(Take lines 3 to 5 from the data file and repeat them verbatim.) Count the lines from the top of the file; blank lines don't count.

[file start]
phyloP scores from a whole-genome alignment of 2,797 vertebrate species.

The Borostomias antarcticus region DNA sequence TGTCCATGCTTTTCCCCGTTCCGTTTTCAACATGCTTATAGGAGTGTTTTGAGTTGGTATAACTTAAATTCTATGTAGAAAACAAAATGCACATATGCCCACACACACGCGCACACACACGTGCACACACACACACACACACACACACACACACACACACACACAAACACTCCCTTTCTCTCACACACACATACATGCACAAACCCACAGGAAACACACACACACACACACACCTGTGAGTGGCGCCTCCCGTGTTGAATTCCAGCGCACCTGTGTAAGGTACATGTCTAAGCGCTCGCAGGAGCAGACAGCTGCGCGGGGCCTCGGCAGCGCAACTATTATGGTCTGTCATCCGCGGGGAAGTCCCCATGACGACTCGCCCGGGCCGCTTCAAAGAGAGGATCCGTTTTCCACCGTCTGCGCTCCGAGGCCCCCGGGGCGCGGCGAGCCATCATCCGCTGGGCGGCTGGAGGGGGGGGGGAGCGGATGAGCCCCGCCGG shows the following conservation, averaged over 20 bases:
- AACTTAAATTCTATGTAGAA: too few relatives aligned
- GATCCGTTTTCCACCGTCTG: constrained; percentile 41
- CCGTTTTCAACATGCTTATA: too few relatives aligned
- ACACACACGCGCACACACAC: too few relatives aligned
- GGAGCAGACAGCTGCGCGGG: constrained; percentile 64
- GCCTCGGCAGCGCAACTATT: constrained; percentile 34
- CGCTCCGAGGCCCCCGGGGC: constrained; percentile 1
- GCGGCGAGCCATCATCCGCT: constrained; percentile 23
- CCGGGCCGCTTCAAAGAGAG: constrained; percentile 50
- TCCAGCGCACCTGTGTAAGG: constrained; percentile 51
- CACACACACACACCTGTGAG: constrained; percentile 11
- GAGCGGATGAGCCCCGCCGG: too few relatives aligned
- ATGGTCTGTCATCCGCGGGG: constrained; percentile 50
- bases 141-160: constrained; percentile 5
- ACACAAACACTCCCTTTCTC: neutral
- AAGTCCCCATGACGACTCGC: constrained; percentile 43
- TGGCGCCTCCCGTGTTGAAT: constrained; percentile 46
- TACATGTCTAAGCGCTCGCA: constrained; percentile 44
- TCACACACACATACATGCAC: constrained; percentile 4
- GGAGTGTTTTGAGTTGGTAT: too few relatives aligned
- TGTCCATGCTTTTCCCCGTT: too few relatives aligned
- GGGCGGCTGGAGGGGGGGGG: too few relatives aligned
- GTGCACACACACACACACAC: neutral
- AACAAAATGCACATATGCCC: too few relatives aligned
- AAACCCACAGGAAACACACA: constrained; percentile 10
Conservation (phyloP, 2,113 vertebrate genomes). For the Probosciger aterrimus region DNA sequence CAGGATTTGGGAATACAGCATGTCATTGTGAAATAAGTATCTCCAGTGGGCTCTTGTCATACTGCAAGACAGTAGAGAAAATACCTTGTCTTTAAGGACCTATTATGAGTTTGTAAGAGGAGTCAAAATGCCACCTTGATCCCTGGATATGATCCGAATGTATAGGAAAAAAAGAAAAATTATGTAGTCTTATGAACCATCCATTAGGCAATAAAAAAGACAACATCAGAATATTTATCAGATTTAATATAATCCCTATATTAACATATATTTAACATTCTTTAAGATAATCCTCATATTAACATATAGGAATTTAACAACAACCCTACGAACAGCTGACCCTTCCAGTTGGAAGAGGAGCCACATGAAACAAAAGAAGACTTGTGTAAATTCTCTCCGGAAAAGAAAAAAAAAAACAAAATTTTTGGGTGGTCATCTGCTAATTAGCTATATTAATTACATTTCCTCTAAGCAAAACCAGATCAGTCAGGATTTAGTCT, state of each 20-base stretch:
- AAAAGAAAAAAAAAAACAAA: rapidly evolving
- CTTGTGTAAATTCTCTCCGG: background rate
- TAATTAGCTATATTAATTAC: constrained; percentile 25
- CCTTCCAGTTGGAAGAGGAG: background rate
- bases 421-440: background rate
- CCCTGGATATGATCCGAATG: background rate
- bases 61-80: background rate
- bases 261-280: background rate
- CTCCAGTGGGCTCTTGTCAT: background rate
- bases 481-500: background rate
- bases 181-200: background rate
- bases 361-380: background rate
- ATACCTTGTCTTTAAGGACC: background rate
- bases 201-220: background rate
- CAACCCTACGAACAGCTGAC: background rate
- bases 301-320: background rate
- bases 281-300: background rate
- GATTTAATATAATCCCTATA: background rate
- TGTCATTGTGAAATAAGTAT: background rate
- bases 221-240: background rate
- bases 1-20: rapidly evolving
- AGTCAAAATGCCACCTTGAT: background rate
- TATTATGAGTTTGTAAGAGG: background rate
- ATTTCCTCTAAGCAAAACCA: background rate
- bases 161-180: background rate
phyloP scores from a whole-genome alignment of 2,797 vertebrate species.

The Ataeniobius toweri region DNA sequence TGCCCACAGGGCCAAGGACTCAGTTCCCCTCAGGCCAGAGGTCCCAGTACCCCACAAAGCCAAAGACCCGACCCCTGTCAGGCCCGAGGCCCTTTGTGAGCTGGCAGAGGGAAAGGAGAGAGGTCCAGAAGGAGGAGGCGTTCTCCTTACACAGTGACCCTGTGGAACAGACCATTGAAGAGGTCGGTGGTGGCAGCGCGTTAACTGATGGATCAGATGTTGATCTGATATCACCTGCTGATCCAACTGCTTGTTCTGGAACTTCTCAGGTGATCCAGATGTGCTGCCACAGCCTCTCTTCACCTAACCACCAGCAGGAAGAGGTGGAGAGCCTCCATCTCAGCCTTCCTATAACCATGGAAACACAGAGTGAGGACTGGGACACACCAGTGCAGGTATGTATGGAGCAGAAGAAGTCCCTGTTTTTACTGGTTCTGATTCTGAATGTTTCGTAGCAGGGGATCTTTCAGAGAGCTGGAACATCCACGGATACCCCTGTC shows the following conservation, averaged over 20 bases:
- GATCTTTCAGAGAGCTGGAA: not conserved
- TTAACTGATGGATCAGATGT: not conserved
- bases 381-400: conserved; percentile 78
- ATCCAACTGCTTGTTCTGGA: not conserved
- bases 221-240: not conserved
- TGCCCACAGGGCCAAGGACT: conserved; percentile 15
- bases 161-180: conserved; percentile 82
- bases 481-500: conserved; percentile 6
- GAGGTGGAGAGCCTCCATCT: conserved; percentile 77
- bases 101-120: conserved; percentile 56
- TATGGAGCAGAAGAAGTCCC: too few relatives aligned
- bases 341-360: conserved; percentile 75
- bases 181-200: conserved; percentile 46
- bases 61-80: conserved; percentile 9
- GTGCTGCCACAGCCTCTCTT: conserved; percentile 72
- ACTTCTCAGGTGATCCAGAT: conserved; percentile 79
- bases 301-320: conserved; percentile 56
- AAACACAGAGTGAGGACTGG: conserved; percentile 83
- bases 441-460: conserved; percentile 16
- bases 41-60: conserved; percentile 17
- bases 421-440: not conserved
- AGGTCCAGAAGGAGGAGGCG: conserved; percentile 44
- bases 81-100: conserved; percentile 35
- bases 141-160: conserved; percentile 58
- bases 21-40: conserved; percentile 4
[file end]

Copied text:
- AACTTAAATTCTATGTAGAA: too few relatives aligned
- GATCCGTTTTCCACCGTCTG: constrained; percentile 41
- CCGTTTTCAACATGCTTATA: too few relatives aligned